History threads — ‘Disastrous conflagration’ prevented
This is the latest in an occasional series of posts about the history of the garment industry in Warren, Washington, Saratoga and Essex counties.
An alert employee at the Glen Shirt factory prevented a fire from erupting into what “might have been a disastrous conflagration,” The Morning Star of Glens Falls reported on Dec. 17, 1884.
“About five o’clock an employee observed smoke issuing forth from the portion of the basement in which unlaundered goods are kept,” The Morning Star reported.
Employees had left work in the area of the fire about a half hour earlier.
“Upon investigation it was ascertained that a bundle of shirts was on fire. An alarm was sounded, but the flames extinguished without the aid of the fire department.”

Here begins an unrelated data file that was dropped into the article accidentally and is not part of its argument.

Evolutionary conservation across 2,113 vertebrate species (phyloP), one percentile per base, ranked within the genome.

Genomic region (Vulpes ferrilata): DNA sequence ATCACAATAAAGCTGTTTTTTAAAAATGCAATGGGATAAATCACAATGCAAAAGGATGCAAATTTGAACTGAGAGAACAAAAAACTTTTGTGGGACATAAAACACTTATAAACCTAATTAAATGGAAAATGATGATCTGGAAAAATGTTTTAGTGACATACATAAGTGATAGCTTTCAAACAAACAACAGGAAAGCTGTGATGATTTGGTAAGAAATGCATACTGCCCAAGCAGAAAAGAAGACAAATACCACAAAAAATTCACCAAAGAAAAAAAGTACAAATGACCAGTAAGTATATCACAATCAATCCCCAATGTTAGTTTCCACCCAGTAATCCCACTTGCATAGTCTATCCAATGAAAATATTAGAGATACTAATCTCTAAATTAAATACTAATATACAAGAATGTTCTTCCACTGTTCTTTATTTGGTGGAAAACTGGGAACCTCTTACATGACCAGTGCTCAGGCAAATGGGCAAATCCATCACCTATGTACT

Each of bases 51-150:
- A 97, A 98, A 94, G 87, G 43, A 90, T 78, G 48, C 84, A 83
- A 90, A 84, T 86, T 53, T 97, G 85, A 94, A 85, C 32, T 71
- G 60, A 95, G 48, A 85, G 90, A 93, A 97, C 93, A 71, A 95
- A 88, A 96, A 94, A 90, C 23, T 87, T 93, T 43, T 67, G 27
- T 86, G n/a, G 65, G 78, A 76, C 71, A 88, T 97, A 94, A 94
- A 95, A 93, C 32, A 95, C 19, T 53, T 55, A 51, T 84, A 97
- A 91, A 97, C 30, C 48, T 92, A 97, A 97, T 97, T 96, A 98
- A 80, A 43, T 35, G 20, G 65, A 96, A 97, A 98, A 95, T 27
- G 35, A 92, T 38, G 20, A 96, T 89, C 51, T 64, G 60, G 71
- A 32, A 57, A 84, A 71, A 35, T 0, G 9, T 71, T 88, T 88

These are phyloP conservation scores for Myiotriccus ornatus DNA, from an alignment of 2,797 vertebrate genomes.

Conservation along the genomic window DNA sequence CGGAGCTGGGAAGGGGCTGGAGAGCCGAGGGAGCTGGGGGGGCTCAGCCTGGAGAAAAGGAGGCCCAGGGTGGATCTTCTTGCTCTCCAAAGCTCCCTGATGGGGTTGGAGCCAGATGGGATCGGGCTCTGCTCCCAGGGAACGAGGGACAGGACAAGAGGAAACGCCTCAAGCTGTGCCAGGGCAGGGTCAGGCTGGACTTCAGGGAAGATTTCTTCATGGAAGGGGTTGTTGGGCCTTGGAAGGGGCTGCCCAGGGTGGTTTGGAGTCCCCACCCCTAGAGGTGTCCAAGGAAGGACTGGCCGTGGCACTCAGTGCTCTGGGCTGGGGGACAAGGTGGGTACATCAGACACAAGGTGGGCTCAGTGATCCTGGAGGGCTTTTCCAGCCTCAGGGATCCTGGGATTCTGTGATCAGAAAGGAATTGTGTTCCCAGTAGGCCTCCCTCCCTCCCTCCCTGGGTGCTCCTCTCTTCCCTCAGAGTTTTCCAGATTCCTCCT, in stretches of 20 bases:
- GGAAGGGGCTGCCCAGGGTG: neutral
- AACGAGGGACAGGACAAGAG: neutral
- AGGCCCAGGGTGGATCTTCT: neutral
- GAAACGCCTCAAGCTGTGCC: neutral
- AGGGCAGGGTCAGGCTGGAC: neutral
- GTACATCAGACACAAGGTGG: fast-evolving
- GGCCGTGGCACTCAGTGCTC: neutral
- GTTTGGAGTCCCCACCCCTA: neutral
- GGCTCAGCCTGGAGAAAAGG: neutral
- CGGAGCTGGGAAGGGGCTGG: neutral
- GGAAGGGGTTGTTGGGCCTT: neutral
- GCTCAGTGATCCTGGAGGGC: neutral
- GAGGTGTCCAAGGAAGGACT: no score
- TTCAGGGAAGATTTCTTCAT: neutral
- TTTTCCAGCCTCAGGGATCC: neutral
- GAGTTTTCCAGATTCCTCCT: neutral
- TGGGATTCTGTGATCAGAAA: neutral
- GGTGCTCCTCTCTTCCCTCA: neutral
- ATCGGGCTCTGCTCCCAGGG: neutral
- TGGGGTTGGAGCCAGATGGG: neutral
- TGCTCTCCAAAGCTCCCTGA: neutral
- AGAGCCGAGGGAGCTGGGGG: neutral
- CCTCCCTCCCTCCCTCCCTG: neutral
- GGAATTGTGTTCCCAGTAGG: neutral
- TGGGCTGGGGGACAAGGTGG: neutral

It was concluded that apparently kerosene from an unlit lantern had leaked onto the garments.
“Had the fire occurred an hour or two later, it is probable the damage would have been heavy.”
In other local garment factory historic news:
“Business is quite brisk at the J.L. Libby & Company, Park Street, and the cutters are obliged to work overtime,” The Morning Star reported on Jan. 25,1884.
On April 30, 1884, The Morning Star reported that after a fire had disrupted operations, the E.A. VanWagner & Co. shirt manufacturers would be resuming operation soon at space leased in the Crandall Block at the corner of Glen and South streets.
Click here to read the most recent previous History Threads post.